This question has confused me a lot in statistics. I think in Statistics, a sample is a pool of data points from the PDF, rather than a single data point, am I correct? In everyday language if you sample something, for example taking a sample from a candy jar, it means just taking a single candy. But in Statistics, it seems that a sample is always like repeating the action of taking the candy 20 times (meaning a sample of size 20). Am I correct?

Also, how do I interpret that sampling in random variable context? Going to that candy jar example, are the candies that I take by repeating the event of taking a candy, each an independent random variable?

  • $\begingroup$ Welcome to CV. Since you’re new here, you may want to take our tour, which has information for new users. If we can have a sample of size 20, why can't we have a sample of size 1? In fact, there is an interesting question on CV, here: What can we say about population mean from a sample size of 1?. $\endgroup$ – T.E.G. Feb 4 at 18:50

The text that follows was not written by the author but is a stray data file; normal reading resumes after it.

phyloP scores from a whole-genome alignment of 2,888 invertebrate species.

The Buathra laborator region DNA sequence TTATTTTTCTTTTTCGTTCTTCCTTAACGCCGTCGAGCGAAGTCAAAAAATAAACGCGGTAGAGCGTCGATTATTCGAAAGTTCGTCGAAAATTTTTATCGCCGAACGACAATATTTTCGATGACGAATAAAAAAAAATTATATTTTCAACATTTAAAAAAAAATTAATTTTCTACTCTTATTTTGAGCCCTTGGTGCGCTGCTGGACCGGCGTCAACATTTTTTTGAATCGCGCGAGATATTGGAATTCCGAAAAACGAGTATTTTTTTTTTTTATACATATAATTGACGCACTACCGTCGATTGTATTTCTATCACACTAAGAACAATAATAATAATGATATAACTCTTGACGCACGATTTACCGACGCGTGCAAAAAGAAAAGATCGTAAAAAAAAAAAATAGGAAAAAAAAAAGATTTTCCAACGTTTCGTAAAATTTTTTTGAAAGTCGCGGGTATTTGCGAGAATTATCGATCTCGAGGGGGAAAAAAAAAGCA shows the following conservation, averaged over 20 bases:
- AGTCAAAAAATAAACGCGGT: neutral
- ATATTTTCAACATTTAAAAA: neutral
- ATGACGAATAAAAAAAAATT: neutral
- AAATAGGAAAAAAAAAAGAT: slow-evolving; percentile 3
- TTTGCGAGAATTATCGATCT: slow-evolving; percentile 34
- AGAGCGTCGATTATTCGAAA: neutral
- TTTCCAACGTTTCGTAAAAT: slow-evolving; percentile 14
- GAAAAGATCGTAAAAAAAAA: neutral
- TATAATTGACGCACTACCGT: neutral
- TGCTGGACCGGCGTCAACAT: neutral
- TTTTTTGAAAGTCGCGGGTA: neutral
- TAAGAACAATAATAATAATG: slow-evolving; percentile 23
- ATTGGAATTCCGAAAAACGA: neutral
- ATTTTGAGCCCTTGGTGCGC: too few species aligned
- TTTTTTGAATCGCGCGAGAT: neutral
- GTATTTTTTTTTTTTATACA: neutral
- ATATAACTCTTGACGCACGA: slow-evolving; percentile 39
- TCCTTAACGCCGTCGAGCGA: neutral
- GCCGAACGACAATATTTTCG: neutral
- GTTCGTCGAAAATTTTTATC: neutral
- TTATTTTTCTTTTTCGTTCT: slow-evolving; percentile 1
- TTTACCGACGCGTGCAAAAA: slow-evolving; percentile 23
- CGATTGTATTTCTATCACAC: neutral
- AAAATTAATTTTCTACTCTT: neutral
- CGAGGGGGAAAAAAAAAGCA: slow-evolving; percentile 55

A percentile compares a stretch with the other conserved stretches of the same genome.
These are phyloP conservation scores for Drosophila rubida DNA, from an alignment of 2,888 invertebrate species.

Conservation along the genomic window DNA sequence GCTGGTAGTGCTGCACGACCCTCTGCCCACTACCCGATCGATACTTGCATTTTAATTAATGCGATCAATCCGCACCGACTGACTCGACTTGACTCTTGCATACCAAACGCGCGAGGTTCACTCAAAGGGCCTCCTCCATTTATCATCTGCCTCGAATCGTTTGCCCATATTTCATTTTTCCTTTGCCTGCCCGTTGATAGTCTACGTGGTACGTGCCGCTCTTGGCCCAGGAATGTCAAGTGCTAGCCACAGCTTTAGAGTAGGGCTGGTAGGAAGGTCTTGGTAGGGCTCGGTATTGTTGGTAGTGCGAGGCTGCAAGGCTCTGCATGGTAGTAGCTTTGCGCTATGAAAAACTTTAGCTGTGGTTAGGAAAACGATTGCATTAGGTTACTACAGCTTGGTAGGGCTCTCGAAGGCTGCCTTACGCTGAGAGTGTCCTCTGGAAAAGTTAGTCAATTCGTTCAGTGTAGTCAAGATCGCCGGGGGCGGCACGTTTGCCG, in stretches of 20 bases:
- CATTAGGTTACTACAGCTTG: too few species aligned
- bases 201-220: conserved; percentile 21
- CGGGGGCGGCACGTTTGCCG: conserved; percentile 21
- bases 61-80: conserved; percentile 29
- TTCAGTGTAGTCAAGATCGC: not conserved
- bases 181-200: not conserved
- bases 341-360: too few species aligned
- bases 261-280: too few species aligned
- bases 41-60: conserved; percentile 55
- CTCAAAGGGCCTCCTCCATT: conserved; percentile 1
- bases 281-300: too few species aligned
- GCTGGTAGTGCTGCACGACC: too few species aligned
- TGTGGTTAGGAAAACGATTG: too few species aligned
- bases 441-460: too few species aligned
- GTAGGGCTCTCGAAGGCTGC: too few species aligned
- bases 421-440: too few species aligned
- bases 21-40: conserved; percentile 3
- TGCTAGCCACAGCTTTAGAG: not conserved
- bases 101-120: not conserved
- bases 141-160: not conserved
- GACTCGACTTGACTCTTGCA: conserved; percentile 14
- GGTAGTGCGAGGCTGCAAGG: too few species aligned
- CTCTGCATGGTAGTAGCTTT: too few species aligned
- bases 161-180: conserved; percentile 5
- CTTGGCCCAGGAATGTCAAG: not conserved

• $\begingroup$ Thanks for suggestions. $\endgroup$ – James Haley Feb 4 at 19:05
  • $\begingroup$ In statistics, the term "observation" is often used to describe the single candy being taken from the jar. We can repeatedly sample one candy at a time from a jar (the population) to compile a sample. $\endgroup$ – jros Jul 8 at 17:50

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